For those (still) interested in climate change issues, two things are happening next week that are worth to ponder:
First, Global Warming is turning 35! As announced on the blog of the RealClimate website, the term “global warming” was used for the first time in an article by Wally Broecker in the journal Science on 8 August 1975. Happy Anniversary!
Second, a UN Climate Change Confererence will be held next week (2 – 6 August 2010) in Bonn, discussing possible contributions by both industrialized and developing countries to reduce emissions. Further issues to be discussed include how to adapt to climate changes, slow down deforestation and develop new technologies – and how all these measures can be financed. The conference is intended as a further preparation for the sixth meeting of the Parties to the UN Framework Convention on Climate Change (UNFCCC), which will take place in Cancun, Mexico, in November and December 2010.
Yet the global optimism prior to last year’s Copenhagen Summit, when there was so much hope that a newly elected US president who promised change and truly seemed to care about the environment would finally lead the world into a new, environmentally more responsible era, has all but vanished.
The heterogeneity and complexity of Israeli society is often ignored in the mainstream media, which focuses almost exclusively on Israeli foreign policy and the Arab-Israeli conflict. This week the ISN takes a closer look at the dynamics of Israeli society today, revealing a broad range of political viewpoints and visions of what the state of Israel is all about.
This week’s Special Report contains the following content, easily navigated along the tab structure above:
An Analysis by Dominic Moran on the divides between secular and religious Jews and within Jewish religious communities.
You’re ranked the 14th worst dictator in the world; you preside over a country with a per capita GDP that is higher than that of Italy, but your people’s living standards are among the lowest in the world; your son is widely accused of spending his daddy’s (read: country’s) money on a USD 33 million private jet, a USD 35 million Malibu mansion, speedboats and a fleet of fast cars; and you win 96.7 percent of the vote in a presidential election, and then international observers publicly doubt the election’s credibility.
Well, if all that applies to you, you really have an image problem.
Luckily, there are professionals who can amend such glitches. We recently learned that former Clinton aide and DC lobbyist Lanny J Davis took on the noble task of recasting the image of Equatorial Guinea’s President Teodoro Obiang Nguema Mbasogo (described above). And all that for the modest sum of USD 1 million.
Davis says that he only agreed to the contract because of Mr. Obiang’s promise to introduce a series of reforms. These include a more effective use of the country’s vast oil resources for the benefit of the people, social sector development, institutional reform, improved relations with human rights organizations and environmental conservation initiatives.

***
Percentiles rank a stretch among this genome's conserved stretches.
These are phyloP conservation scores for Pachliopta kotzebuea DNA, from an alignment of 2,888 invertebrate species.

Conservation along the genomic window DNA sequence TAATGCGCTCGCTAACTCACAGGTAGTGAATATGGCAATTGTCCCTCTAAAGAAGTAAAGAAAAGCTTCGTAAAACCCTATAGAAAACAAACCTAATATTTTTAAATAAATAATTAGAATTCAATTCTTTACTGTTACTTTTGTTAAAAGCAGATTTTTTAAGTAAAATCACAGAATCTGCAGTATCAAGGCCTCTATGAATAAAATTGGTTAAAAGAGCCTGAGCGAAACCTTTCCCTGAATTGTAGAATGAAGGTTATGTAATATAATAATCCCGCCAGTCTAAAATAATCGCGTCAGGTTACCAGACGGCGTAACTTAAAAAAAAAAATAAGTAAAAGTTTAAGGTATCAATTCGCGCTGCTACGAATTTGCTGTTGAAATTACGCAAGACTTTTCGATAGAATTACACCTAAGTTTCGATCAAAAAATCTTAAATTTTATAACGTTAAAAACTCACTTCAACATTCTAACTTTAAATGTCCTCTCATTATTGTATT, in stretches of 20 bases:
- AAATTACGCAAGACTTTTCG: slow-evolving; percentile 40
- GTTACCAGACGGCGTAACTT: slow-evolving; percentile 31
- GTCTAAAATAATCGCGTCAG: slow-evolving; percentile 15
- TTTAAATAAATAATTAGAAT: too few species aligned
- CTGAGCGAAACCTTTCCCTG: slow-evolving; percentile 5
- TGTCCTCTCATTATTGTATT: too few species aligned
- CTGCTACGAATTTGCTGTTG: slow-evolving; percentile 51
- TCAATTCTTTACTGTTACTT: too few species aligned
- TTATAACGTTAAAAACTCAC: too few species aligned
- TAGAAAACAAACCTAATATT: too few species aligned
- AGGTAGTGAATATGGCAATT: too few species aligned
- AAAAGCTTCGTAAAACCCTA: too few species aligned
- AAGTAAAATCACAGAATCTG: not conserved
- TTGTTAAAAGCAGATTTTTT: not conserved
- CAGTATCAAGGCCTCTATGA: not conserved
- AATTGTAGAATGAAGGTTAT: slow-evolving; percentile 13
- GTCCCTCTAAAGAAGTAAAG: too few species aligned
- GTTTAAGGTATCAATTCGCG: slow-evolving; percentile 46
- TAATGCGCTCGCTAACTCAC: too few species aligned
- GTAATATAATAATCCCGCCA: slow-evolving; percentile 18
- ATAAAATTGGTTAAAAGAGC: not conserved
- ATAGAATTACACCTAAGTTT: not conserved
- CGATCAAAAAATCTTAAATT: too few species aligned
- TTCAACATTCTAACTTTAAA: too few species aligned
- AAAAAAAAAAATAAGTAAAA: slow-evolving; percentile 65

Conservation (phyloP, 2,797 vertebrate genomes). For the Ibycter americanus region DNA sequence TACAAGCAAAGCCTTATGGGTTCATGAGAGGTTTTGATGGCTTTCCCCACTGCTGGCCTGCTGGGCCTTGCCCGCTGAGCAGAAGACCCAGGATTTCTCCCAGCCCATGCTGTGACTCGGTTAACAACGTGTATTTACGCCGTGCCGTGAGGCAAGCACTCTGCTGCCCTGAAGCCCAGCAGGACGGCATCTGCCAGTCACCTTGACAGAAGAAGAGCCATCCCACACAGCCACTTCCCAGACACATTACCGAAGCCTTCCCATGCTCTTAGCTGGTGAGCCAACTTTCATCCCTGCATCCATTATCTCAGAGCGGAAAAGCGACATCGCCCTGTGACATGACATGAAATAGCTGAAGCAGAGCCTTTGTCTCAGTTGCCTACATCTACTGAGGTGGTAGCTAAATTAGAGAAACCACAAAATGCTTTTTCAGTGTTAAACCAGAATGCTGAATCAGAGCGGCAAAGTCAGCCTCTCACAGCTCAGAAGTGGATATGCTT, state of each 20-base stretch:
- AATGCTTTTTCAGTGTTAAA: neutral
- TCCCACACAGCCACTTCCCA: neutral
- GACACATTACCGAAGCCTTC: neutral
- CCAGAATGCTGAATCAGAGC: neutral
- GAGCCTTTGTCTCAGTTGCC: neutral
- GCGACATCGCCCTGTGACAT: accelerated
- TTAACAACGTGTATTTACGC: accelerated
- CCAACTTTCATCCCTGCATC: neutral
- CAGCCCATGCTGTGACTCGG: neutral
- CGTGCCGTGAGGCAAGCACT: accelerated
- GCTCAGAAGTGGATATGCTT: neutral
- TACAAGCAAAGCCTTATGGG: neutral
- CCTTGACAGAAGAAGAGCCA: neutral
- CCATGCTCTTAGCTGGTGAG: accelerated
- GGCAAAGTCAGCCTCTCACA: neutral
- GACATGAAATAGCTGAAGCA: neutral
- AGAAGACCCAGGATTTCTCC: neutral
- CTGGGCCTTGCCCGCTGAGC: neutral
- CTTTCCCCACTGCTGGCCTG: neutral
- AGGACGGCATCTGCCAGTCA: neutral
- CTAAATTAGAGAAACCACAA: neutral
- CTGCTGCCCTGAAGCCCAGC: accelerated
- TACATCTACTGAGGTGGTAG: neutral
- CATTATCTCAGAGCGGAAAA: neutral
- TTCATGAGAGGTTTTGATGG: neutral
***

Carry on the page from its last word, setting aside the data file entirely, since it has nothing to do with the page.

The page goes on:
For years, the US government has been accused of soft-pedaling the record of this unusually corrupt and unscrupulous dictator, whom Condoleeza Rice in 2006 called “a good friend.” Also the Obama administration has been accused of looking the other way when it comes to corruption and human rights abuses in Equatorial Guinea so as not to alienate this oil-rich African state. A significant amount of the country’s substantial oil resources is exported to the US, and the bulk of investment in the country’s oil industry comes from US-based oil companies.
True, you can hire DC lobbyists for almost anything these days. But the fact that Mr. Obiang hired Lanny Davis makes the story particularly controversial.
Davis is an old friend of both Hillary and Bill Clinton (they went to law school at Yale together), and he had worked on Hillary’s campaign. This naturally raises suspicions that the US State Department, and hence the Obama administration, doesn’t mind too much that Obiang’s image is getting a professional overhaul. After all, people may ask, couldn’t Hilary ask an old friend to perhaps find himself another client instead?
More disturbingly, Davis had been criticized in the past for touting himself as an ‘independent news analyst’ and devout Liberal; for speaking regularly on US television networks and writing op-eds in influential newspapers while his audience is often left in the dark about his clients.
Truly, Lanny Davis himself has an image problem. But unlike Obiang, he doesn’t seem to care.
Actually, we do not necessarily associate the 1980s with rampant greed, a growing economic gap, poverty, unfettered capitalism, a roll-back of the welfare state and the looming threat of nuclear extinction.
Rather, we think of 80s rock: big hair; Dirty Dancing; a booming stock market; pegged jeans; neon colors; Money for Nothing – all, baby, Hurts So Good!
The New York Times recently commented on Hillary Clinton’s voluminous hairstyle, suspiciously resembling the big bumpy hair donned by women in the (presumably conservative) 80s. And that coming from a Democrat! (But then again, Obama these days is often compared to Ronald Reagan – a Democrat version of the Reagan phenomenon, that is.)
The Tories skillfully responded to the Labour ad, playing on the 1980s nostalgia. They released a slightly modified version of the Labour poster portraying Mr Cameron as Gene Hunt from the BBC’s popular Ashes To Ashes series. Come’on, the 80s weren’t that Bad after all!
So the moral of this campaign flop is: if you want to invoke bad memories of conservative politics in Britain, don’t use the culturally rather successful 1980s to make your point.
I hope Labour has learned its lesson; otherwise, it will turn out to be a very Cruel Summerfor Gordon Brown’s party.